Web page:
All young and middle-age adults should be screened regularly for anxiety and depression, even if they don't have symptoms, an influential public health group said Tuesday.
While the U.S. Preventive Services Task Force has recommended doctors assess patients for depression since 2002, it is the first time the group has advocated for routine screening of anxiety in adults. Pregnant women and those who gave birth within the past year were highlighted as people who should be screened.
"This is a call to action," Dr. Wanda Nicholson, vice chair of the task force and a professor of prevention and community health at the George Washington Milken Institute of Public Health in Washington, D.C., said in an interview.
"We recognize that there can be limitations in terms of access to mental health providers within the health care system," Nicholson said.
There was not enough evidence to back screening for adults 65 and older, the task force said.
The Preventive Services Task Force is made up of independent health experts who volunteer their time to analyze all of the scientific data on a particular subject, and who then make recommendations based on that set of data.
The guidance may influence insurance company reimbursements, but doctors are not required to follow the group's recommendations, which were published Tuesday in the Journal of the American Medical Association. The recommendations are considered final, and mirror draft guidance on the topic was released last fall.
"This is a positive step forward," said Dr. Gary Maslow, an associate professor of psychiatry and behavioral science at Duke University who was not involved with the new guidance.
The task force previously recommended that children as young as 8 be screened for anxiety disorder.
What is the test for anxiety?
Screening for anxiety is usually done through questionnaires during a doctor's office visit. Doctors want to know how often within the past two weeks a patient has been easily annoyed or irritable, bothered by uncontrollable worries or feeling so restless that it's difficult to sit still.
Depending on the results, a doctor could prescribe medication or refer the patient to a specialist who treats anxiety disorders.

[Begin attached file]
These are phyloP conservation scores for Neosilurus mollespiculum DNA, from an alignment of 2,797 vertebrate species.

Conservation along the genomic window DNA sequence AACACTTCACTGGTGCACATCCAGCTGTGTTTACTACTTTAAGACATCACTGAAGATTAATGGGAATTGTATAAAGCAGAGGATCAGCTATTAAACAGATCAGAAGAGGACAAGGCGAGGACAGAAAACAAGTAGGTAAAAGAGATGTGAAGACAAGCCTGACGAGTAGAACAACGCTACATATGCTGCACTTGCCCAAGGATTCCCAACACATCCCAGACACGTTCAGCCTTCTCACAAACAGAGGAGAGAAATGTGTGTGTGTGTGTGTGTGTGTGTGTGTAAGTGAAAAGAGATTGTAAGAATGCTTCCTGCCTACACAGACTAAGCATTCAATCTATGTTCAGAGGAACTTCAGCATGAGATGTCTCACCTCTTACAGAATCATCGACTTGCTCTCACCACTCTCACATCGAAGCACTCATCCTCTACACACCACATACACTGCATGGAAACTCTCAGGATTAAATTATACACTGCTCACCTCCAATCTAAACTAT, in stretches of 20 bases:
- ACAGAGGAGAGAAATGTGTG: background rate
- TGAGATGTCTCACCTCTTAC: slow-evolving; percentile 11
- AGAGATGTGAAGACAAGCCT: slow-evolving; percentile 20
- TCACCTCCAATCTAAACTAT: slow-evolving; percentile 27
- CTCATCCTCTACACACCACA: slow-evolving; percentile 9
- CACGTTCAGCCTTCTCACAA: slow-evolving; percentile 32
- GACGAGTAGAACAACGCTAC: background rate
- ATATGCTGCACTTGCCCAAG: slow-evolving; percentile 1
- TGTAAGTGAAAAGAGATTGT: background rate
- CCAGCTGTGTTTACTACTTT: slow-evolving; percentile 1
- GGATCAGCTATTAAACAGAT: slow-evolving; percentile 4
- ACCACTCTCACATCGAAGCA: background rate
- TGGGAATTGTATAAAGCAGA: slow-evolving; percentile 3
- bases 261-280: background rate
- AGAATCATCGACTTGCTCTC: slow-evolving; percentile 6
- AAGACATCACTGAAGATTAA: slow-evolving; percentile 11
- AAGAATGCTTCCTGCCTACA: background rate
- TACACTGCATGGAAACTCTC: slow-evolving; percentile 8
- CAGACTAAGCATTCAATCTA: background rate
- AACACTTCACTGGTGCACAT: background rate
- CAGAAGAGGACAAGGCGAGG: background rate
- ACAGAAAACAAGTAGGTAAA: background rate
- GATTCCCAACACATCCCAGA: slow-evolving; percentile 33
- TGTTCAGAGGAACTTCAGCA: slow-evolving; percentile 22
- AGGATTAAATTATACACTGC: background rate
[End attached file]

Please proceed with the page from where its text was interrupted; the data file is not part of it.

Chivonna Childs, a staff psychologist at the Cleveland Clinic, said screening is important because anxiety or depression symptoms may not be obvious during regular doctor visits.
"Not everybody's going to come in your office in a ball of nerves, shaking, having panic attacks," Childs said. "Most people don't have any of that."
The screening tools are not diagnostic, Maslow stressed.
"When you screen someone you say, 'OK, you have some of the symptoms that are consistent with anxiety. Let's talk about that more in detail and see if you meet the criteria for this condition,'" he said.
The task force's recommendations specifically referred to pregnant and postpartum women. "In many ways, they are a different population," Nicholson said.
Previous surveys have found that mental health issues and stress among pregnant women have tripled in recent years.
There was also not enough evidence to suggest screening would be effective for assessing the risk of suicide in adults.
"We are urgently calling for more research to determine the effectiveness of screening all adults for suicide risk," Dr. Gbenga Ogedegbe, a task force member and professor of population health and medicine at New York University, said in a statement.
If you or someone you know is in crisis, call 988 to reach the Suicide and Crisis Lifeline. You can also call the network, previously known as the National Suicide Prevention Lifeline, at 800-273-8255, text HOME to 741741 or visit SpeakingOfSuicide.com/resources for additional resources.